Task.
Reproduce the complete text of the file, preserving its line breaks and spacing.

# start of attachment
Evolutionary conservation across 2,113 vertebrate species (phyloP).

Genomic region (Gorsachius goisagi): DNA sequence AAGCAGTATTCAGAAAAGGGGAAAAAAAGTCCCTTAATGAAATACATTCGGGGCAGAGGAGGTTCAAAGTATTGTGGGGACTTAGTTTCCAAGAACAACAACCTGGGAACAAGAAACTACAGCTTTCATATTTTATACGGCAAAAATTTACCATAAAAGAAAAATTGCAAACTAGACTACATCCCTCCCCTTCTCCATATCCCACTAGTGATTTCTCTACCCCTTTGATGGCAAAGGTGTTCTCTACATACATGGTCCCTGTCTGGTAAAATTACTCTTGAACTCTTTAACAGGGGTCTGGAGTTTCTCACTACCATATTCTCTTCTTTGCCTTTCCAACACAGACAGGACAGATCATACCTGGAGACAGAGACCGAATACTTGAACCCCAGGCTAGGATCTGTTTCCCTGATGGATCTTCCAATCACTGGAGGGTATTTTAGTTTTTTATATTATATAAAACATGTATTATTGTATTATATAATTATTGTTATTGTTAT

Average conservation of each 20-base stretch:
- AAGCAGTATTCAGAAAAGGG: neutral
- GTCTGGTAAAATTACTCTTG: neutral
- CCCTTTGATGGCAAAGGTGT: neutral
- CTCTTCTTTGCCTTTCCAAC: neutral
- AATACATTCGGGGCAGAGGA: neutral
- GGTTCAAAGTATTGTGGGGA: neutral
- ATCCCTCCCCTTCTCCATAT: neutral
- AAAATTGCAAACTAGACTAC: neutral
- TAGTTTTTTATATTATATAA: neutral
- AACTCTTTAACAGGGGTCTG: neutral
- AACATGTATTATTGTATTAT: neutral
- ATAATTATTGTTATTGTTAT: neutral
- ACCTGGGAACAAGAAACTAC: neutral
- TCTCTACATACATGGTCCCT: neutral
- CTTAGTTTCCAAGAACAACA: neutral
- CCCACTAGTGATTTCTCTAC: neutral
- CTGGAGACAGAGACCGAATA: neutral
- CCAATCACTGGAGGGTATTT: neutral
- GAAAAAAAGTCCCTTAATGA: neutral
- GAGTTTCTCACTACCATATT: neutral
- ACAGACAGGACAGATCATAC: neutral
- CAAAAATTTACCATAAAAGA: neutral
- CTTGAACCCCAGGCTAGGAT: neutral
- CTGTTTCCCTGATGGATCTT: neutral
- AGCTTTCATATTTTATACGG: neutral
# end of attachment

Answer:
Evolutionary conservation across 2,113 vertebrate species (phyloP).

Genomic region (Gorsachius goisagi): DNA sequence AAGCAGTATTCAGAAAAGGGGAAAAAAAGTCCCTTAATGAAATACATTCGGGGCAGAGGAGGTTCAAAGTATTGTGGGGACTTAGTTTCCAAGAACAACAACCTGGGAACAAGAAACTACAGCTTTCATATTTTATACGGCAAAAATTTACCATAAAAGAAAAATTGCAAACTAGACTACATCCCTCCCCTTCTCCATATCCCACTAGTGATTTCTCTACCCCTTTGATGGCAAAGGTGTTCTCTACATACATGGTCCCTGTCTGGTAAAATTACTCTTGAACTCTTTAACAGGGGTCTGGAGTTTCTCACTACCATATTCTCTTCTTTGCCTTTCCAACACAGACAGGACAGATCATACCTGGAGACAGAGACCGAATACTTGAACCCCAGGCTAGGATCTGTTTCCCTGATGGATCTTCCAATCACTGGAGGGTATTTTAGTTTTTTATATTATATAAAACATGTATTATTGTATTATATAATTATTGTTATTGTTAT

Average conservation of each 20-base stretch:
- AAGCAGTATTCAGAAAAGGG: neutral
- GTCTGGTAAAATTACTCTTG: neutral
- CCCTTTGATGGCAAAGGTGT: neutral
- CTCTTCTTTGCCTTTCCAAC: neutral
- AATACATTCGGGGCAGAGGA: neutral
- GGTTCAAAGTATTGTGGGGA: neutral
- ATCCCTCCCCTTCTCCATAT: neutral
- AAAATTGCAAACTAGACTAC: neutral
- TAGTTTTTTATATTATATAA: neutral
- AACTCTTTAACAGGGGTCTG: neutral
- AACATGTATTATTGTATTAT: neutral
- ATAATTATTGTTATTGTTAT: neutral
- ACCTGGGAACAAGAAACTAC: neutral
- TCTCTACATACATGGTCCCT: neutral
- CTTAGTTTCCAAGAACAACA: neutral
- CCCACTAGTGATTTCTCTAC: neutral
- CTGGAGACAGAGACCGAATA: neutral
- CCAATCACTGGAGGGTATTT: neutral
- GAAAAAAAGTCCCTTAATGA: neutral
- GAGTTTCTCACTACCATATT: neutral
- ACAGACAGGACAGATCATAC: neutral
- CAAAAATTTACCATAAAAGA: neutral
- CTTGAACCCCAGGCTAGGAT: neutral
- CTGTTTCCCTGATGGATCTT: neutral
- AGCTTTCATATTTTATACGG: neutral